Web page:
To be fair, I wasn’t a huge fan of the Beauregarde, as lovely as it was. I’m going to assume it’s the ginger simple that made it a little intense for me. While this drink was definitely drinkable – and will be the fave of many with more sophisticated palates than mine – I was a little shocked by the difference in drinkability between this and the G&T I started with. It really jumped up intensity. I’ve never really gone for citrus heavy, ginger forward flavors, so that’s definitely on me.

 

My final cocktail was the Gin Fizz, which was almost half fizz, topped with lavender seeds. Because of the heavy fizz, I was forced to tip my glass much heavier than I wanted, until the bartender stopped and reminded me I can scoop the fizz and consume that on it’s own. What’s that? A little h’orderve to go with my drink? I’ll take it. This was a fantastic cocktail and I’m glad to have saved it for last. It was a serious dessert drink for me and the perfect way to end an afternoon of gin cocktails.

 

Last thoughts? Well, the names of all the drinks here are ridiculously fun. Apparently the owner, Scott Yeates, is the man who name’s everything, which may or may not make sense if you know him. The honi honi. The Oso oloroso. The Jabber ruski. Kelsey told me that Yeates asked if anybody would get the reference to Violet Beauregarde, and I did, but I find it very interesting that names can be so obscure and references so strange. They have one called the garden gnome, but gnome is spelled with a k. Knome.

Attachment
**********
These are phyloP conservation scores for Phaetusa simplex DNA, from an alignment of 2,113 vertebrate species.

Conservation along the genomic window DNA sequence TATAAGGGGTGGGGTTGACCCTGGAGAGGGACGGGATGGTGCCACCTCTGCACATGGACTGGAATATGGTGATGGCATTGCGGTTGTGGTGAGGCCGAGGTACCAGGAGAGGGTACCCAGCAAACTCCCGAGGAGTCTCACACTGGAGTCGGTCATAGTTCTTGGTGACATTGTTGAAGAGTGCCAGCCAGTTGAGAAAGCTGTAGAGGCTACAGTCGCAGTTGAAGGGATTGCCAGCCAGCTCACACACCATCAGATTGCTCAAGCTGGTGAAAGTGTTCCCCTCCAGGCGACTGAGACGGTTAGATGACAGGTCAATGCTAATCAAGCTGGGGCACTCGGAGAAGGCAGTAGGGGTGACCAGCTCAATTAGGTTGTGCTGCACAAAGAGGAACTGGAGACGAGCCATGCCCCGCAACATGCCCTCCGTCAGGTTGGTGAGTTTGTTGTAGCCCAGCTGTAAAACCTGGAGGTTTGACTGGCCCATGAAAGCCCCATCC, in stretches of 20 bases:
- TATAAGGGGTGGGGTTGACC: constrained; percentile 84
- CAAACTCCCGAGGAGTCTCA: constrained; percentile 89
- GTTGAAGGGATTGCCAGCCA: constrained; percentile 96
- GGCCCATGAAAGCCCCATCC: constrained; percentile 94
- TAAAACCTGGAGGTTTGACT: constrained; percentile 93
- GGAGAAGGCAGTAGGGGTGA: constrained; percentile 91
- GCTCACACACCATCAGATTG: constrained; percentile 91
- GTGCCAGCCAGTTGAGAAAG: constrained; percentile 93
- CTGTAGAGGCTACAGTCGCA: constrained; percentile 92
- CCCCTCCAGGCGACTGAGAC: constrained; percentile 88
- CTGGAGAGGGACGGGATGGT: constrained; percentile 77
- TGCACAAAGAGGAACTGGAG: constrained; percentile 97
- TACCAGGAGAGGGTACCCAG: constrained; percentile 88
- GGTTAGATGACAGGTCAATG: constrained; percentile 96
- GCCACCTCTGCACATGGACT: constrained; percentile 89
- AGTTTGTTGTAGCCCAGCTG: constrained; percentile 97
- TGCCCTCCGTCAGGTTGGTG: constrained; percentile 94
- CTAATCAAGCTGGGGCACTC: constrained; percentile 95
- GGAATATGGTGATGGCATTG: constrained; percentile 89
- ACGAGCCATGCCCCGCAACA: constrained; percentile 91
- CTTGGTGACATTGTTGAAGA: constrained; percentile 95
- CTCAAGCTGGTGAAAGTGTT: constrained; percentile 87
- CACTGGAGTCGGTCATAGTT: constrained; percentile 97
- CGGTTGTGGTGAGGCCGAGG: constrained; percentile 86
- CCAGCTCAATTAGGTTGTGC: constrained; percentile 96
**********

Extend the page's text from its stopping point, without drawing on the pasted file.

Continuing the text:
Asked about the naming strategies, Yeates is more pragmatic and sharing of the accolades (blame?) for these names, saying, “It’s a group effort with crafting the cocktail names. We try to name the cocktail with an experience [so] that people can associate the two together. For example, the global warming cocktail transforms and becomes hotter as the spicy ice ball melts. With how popular the Violet Beauregard name has been in such a short time, we may add in more pop culture references.”

 

This place is super cool. Let’s be clear about that. But, I’m not a fan of using alcohol as spirit animals. As a native american, I find the use a bit appropriative. That said, the space is gorgeous, the drinks are fantastic, and the design work is really well done. It’s hard to be mad. And the future is bright. Yeates tells us, We’re currently working on a collaboration with the Denver Botanic Gardens for a specialty gin that is distilled from botanicals grown at the Denver Botanic Gardens. We will start this fall on a pear brandy that will be finished in port wine barrels, and we are planning another Teakoe Tea collaboration for later this year.” We can’t wait.

 

Mythology will provide any inquisitive customer with a free taster of a spirit they choose, so you literally have no reason to be on your phone reading this right now. A 1 oz pour of the gin is $6, 2oz is $8 and a bottle cost $32, which is totally a price point we can have fun with. The gin cocktails range between $11 – $13 per cocktail, so enjoy your next date night. Cheers.